Inside Line: Dear Mr Todt why do we need these Ultrasonic Fuel Flow Meters?


Ultrasonic Fuel Flow Meter produced by Gill Sensors

Dear FIA President, Mr Jean Todt

As an ardent fan of Formula 1 for over forty years I have never really been bothered by technical aspects of the sport, as long as the cars looked good, made a noise and were very fast, I was happy. My passion for the sport is more for the heroes with the helmets on the out of sight bits that make it all work.

However of late, your organisation has forced me to increasingly pay attention to the technical aspects of the sport, which I have tried to do despite my limited capacity for understanding the under-the-skin complexities of Formula 1.

But this weekend, at the opening grand prix of a brand new era I feel compelled to write this letter to you as an utterly confused and somewhat disillusioned die-hard Formula 1 fan.

I have a list of things that are upsetting such as the lack of beautiful noise, and the ridiculous lack of testing which meant we started a season totally unprepared and much more…

But really these appear to be minor gripes relative to my real concern: which why in the hell have you enforced these Ultrasonic Fuel Flow Meters (UFFM) while you have a 100 kg fuel restriction in place for Formula 1.

Gardena water flow meter

Gardena water flow meter

My understanding is: you have set a fuel restriction of 100 kg maximum fuel to be used during the course of a race by each car which to me means that if a driver is ‘on it’ for the entire race he may well run out of fuel, his 100 kg quota gulped down before the race ends – which in itself is at odds with the ethos of Formula 1, but this is an issue for another time.

The ‘run out of fuel because you were going too fast for too long’ concept is simple to understand for fans, and no doubt simple to monitor and police by officials: watch the crew pour in 100 kg of fuel, watch them close the cap, if the car makes it to the finish line the all good, and if it runs out of fuel that’s the team’s problem. Simple, game over.

But instead you decide to complicate matters by forcing teams to add this UFFM gadget (which is eerily similar to the Gardena gear I have hosing my garden) and this thing supposedly measures the amount of fuel flowing through to the engine and the limit should be no more than 100 kg per hour.

Now why do you even need this device? Is running out of fuel not restrictive enough for drivers and teams? Can they not self-impose the amount of fuel they want to use during the course of their race as a part of their strategy?

Because if they go overboard and try push too much they risk running out of fuel – not rocket science, and easy for guys like me to understand, even if we don’t agree with the fuel economy formula.

Thus the need for this UFFM, is in my mind – and apparently a huge majority of fans and even well connected F1 insiders – totally unnecessary. And to add insult to injury the units used for this purpose, supplied by Gill Sensors, are not even 100% accurate!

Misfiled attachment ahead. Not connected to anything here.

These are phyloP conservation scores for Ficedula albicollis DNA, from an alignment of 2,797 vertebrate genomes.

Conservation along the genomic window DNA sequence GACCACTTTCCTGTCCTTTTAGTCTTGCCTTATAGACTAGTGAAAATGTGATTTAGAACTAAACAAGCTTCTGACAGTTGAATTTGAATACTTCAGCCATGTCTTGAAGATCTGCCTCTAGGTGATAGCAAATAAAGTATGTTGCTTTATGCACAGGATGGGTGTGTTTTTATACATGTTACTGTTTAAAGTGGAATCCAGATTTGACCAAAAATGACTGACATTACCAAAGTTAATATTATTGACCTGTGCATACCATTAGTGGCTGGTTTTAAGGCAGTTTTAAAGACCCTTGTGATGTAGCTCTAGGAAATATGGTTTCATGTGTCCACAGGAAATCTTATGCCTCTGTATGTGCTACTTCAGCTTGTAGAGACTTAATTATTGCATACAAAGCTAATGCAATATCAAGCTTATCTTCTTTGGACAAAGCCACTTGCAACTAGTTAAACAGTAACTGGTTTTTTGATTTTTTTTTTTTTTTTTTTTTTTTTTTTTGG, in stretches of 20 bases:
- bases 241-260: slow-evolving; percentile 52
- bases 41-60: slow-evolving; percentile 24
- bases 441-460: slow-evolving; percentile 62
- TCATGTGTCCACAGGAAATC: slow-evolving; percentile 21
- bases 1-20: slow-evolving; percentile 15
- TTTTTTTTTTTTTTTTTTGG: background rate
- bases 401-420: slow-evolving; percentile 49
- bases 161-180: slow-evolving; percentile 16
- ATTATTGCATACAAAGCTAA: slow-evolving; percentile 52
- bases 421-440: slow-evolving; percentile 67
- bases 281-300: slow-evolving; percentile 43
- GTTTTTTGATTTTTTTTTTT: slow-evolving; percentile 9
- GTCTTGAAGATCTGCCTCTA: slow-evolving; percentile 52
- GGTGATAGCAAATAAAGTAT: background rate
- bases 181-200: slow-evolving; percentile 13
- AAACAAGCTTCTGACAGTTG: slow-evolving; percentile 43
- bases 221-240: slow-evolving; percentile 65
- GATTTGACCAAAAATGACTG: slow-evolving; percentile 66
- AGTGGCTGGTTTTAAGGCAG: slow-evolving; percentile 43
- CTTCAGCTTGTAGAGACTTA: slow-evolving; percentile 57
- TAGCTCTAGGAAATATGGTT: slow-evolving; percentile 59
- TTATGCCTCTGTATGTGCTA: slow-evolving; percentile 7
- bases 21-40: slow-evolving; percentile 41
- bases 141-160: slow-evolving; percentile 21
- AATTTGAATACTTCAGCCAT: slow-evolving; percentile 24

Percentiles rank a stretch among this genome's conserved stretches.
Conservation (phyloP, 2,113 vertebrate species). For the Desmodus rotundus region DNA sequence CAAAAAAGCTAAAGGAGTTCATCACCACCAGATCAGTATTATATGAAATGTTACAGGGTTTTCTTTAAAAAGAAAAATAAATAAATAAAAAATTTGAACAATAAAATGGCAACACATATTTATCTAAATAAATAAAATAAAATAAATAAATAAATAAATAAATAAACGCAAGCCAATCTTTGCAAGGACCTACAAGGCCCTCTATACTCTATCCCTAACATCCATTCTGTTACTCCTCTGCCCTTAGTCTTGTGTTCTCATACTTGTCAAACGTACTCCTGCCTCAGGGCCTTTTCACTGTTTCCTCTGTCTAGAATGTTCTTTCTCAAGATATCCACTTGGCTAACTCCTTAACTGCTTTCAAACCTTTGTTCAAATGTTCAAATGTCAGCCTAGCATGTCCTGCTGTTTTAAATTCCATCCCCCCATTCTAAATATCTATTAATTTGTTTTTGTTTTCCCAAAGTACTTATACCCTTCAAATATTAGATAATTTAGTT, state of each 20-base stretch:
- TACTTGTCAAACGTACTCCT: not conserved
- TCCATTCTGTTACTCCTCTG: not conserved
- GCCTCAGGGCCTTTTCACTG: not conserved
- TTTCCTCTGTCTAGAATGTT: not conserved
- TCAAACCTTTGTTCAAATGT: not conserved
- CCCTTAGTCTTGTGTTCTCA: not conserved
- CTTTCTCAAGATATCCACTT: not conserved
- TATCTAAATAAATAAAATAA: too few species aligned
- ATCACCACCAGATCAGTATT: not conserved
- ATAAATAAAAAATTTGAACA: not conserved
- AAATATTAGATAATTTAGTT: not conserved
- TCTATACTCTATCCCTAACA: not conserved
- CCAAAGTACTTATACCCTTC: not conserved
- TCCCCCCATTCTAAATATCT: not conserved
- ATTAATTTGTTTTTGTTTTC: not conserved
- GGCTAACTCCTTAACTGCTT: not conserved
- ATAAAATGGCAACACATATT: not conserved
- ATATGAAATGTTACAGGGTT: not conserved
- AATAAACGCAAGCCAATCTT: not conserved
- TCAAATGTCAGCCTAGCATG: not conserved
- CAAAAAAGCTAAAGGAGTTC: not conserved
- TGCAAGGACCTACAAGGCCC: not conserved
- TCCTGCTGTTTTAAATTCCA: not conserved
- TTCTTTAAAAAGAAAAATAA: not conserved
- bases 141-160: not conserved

Jo Bauer letter Ricciardo disqualified Melbourne

Jo Bauer’s report to the FIA Stewards in Melbourne

Maybe we are all stupid but the need for the UFFM has to be explained, particularly to young Daniel Ricciardo who had his biggest day spoilt by your UFFM at work. If he started the race with 100 kg of fuel, and crossed the finish line a couple of hours later then in the minds of many he did no wrong.

In fact we must applaud him if he was burning fuel big time, then reigned in his pace to get to the finish. This is clever, this is strategy, this is good driving, this is racing, this is Formula 1.

Furthermore I question why your stewards in Melbourne took six hours after the race to come to the decision to disqualify Ricciardo while technical delegate Jo Bauer reported: “During the race car number 03 has exceeded consistently the maximum allowed fuel flow of 100 kg/h.”

If this was happening “consistently” during the race why was car number 03 not black flagged? Explanation required.

Charlie Whiting confirmed after the race, “We advised them [Red Bull] twice after qualifying and five laps into the race to take the necessary steps to comply with the regulations.”

For the record – and here believe I write on behalf of millions of F1 fans – we are not alone when I ask for you guys to keep it simple, a certain Bernie Ecclestone appears to agree with us.

“The whole regulation, to me, seems a bit of a joke. If something is controlling the amount of fuel you are using during a race, there is no need to say how much fuel you can have at the start. If you use too much you are going to run out of fuel. It seems to be that simple and if it isn’t, it should be,” says Bernie.

Although there are numerous questions I personally want to pound you with regarding what you are doing to the sport we love, but the most pressing one right now – in the aftermath of Australia – is why an insignificant piece of plastic has been able to have such a significant impact on the first race of the 2014 season, and tarnished your all new turbo era?

Formula 1 races should not be decided in courtrooms. The FIA is accountable for this and we as fans, who are the heartbeat of any sport, deserve an answer to this question. I await your response with anticipation, but won’t hold my breath waiting for your reply.